Slow Motion Marketing Catastrophe

by Mike on 12/11/2005

in Cold Hard Cash, First We Kill All the Lawyers, Video Games are Good for You, Xbox360 - The New Hotness

This week saw some significant revelations in the comedy of errors that we all know as the Xbox360 launch. In the wake of widespread reports of defects in the console, a Chicago man has filed what promises to be a significant class-action products-liability lawsuit against Microsoft.

The proposed class action suit claims that in Microsoft’s bid to gain share in the $25 billion global video game market, the company was so intent on releasing the Xbox 360 before competing next-generation machines from Sony and Nintendo that it sold a “defectively designed” product.

Microsoft, meanwhile, is admitting that the launch-day drought was the result of a last-minute chip shortage that almost caused them to push launch back past Christmas:

We’re getting a little less, but not much less than the yields we expected, and we know that the yields we expected will probably outrun supply. We decided to go ahead and launch rather than wait until post-Christmas and get a few million units out into the hands of users. We’re doing our best.

Unfortunately, Microsoft chose to push ahead and launch anyway, despite the chip shortage. This caused the predictable shortages, predatory retailing practices, and disappointment amongst fans. One retailer has had to apologize for the way it handled its “bundling” on launch day. And those who pre-ordered from up to two months in advance found out that their orders were cancelled this week because there’s almost no chance those orders can be filled.

Though we had expected to be able to send this item to you, we’ve since found that it is not available from any of our sources at this time. We realize this is disappointing news to hear, and we apologize for the inconvenience we have caused you.

I’ve said before that Microsoft’s approach has been a disaster. With the benefit of hindsight, we can now see just how bad it’s been – possibly even fatal for the platform. Many factors play into the disaster. Most obviously, legions of devoted gaming fans came away empty when launch day demand far outstripped the supply. Those people, who would be playing the games, showing it to their friends, and serving as the most effective viral marketing force one can imagine, instead left bitter and disappointed. Weeks later, they’re still griping about the 360 instead of supporting it.

The short supply also threatens the dual core of Microsoft’s marketing strategy for the 360 – the game experience and the social effect. One of the forces that made the first Xbox a huge success was Halo, the “killer app” of the original Xbox console. So far, no game for the 360 has developed the buzz of the first Halo. In no small part this is because few gamers have had the chance to play any of these games. The dearth of consoles dries up the market for game developers. Those games already on the market will recover development costs more slowly than they should; developers planning future games which are not yet committed to the 360 platform have to consider whether or not the market will be there by the time the games would come to market. The lack of consoles therefore threatens the long-term viability of the game library for the 360.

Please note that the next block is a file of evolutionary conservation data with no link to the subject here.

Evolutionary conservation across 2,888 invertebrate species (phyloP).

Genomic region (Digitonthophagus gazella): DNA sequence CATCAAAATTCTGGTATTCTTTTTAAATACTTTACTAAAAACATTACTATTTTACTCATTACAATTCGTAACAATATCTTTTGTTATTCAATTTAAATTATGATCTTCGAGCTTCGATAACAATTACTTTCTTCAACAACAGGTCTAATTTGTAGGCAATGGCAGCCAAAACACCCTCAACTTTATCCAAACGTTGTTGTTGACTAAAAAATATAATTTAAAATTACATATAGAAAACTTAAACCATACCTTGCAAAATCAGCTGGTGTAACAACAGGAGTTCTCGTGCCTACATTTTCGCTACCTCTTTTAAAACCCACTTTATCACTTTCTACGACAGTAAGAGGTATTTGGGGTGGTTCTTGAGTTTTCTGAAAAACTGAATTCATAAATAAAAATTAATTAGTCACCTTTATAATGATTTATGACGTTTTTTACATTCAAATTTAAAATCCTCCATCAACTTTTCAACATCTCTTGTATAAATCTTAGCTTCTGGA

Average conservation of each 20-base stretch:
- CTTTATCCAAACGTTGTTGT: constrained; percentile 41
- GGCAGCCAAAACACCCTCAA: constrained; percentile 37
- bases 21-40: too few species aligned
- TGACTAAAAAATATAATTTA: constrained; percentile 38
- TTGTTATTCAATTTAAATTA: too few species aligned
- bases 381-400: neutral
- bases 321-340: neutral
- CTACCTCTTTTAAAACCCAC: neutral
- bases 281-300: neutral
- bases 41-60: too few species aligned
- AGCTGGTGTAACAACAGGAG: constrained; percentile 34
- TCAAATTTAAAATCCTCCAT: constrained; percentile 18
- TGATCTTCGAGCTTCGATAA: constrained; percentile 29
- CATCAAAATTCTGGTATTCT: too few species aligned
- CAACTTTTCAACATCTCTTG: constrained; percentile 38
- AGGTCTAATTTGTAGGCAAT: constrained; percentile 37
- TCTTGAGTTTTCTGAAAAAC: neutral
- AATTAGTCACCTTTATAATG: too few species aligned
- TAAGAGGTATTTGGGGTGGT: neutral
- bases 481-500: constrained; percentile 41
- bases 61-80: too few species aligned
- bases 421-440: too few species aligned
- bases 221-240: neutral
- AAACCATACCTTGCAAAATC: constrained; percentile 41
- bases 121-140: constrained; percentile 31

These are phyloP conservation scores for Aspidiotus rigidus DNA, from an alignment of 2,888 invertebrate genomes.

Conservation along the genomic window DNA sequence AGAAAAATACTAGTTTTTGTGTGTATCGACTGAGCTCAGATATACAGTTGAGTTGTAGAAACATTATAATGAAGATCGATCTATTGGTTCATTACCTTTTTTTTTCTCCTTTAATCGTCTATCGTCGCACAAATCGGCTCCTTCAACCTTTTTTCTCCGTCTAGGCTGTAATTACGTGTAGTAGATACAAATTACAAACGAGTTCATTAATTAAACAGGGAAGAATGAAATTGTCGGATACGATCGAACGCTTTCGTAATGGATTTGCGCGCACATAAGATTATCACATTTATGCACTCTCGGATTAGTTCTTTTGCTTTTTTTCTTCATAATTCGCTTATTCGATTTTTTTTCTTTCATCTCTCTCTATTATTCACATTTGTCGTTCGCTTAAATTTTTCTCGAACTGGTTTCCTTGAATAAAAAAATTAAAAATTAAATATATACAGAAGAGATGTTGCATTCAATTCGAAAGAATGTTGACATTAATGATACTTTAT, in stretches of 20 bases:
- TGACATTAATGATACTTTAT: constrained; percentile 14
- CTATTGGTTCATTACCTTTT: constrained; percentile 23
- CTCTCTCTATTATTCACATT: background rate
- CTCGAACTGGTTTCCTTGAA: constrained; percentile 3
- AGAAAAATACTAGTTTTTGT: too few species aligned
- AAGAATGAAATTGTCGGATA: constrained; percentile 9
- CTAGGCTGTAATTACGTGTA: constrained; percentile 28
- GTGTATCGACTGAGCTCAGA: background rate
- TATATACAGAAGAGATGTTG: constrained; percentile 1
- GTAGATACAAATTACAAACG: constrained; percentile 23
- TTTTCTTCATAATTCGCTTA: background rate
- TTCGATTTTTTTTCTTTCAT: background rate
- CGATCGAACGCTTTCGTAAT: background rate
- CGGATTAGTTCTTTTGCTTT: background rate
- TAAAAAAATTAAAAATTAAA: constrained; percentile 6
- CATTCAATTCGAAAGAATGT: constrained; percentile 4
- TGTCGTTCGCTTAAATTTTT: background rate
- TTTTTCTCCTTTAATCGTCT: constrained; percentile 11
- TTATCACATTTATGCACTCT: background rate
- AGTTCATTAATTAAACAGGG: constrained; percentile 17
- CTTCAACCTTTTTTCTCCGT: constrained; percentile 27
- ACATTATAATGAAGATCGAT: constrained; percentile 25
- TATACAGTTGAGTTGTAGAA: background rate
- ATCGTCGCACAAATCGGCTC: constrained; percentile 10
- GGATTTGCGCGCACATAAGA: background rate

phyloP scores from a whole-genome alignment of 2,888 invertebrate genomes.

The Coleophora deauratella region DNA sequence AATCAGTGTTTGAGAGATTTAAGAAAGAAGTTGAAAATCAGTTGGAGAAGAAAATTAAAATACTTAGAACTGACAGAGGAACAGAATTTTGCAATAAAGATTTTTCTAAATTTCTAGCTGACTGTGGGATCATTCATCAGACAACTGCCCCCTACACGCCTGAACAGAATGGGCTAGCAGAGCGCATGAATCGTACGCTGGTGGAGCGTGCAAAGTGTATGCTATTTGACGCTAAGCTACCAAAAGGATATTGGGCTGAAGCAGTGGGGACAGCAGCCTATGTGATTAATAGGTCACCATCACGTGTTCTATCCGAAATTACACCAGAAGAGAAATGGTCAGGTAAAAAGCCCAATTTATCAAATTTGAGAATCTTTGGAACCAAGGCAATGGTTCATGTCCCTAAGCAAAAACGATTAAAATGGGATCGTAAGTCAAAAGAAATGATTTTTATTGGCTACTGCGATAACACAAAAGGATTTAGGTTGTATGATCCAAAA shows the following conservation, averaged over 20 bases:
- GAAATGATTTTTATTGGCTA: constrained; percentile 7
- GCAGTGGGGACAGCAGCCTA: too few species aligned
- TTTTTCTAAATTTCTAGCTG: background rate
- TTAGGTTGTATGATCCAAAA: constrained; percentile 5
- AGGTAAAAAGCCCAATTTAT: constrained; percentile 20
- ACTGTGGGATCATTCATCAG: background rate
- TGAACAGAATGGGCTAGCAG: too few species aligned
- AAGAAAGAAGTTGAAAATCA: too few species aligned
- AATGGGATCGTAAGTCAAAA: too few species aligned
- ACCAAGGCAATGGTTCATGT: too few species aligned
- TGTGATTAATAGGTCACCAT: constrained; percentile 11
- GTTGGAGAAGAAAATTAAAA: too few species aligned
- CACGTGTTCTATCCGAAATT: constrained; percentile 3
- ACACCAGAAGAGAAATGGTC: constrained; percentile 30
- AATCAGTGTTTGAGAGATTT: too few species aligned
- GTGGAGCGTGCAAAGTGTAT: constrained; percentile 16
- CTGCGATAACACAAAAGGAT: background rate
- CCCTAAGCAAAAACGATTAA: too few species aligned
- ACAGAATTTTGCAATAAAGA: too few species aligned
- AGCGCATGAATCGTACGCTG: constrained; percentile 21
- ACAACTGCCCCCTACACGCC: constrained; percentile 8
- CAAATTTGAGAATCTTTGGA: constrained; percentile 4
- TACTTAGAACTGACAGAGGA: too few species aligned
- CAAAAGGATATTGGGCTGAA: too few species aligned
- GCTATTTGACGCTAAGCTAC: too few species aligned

The second prong of the strategy for the 360 is the social aspect of the console – the online experience. With only a handful of players overall, it will be almost impossible to have a meaningful online experience. Those players who do enjoy online, head-to-head competition will not be able to find others to play with, because the online matching pool is tiny and none of their friends have the console yet. Poor matchmaking means uneven, unsatisfying play. Combined with a possible future shortage of game titles, the reasons for buying a 360 get smaller and smaller.

The retail distribution problem amplifies the crisis for Microsoft. Anyone who didn’t get a console on Day One now knows that it’s virtually impossible to get one without paying extortionate prices on eBay or elsewhere. Days and weeks of checking supplier stocks drives home the point: there are none to be had. Eventually, that takes a psychological toll on the market’s desire for a product. Prospective purchasers will get used to the idea that they can’t have a 360 and won’t for months. They will go one gaming without it, and if the game titles come up short and and the online experience remains sub-par, they might eventually get used tot he idea that they don’t really need a 360 anyway. These are folks who would have spent hundreds of dollars on consoles, accessories, games, and online microcontent, who will now never spend a penny on 360-related products.

Since launch day in the U.S., Microsoft has launched in the U.K., Japan, and elsewhere. Microsoft could have used the components of boxes sold abroad to ramp up for the demand here, deferring overseas launches. If cannibalizing the overseas launches would not have made a dent here at home, they should have deferred the launch here as well. A late launch would have been much less of a disaster than what eventually happened. While consumers would have been disappointed at deferment due to low chip supply, they would have been much less disappointed than they have been as a result of the badly bungled launch that actually took place.

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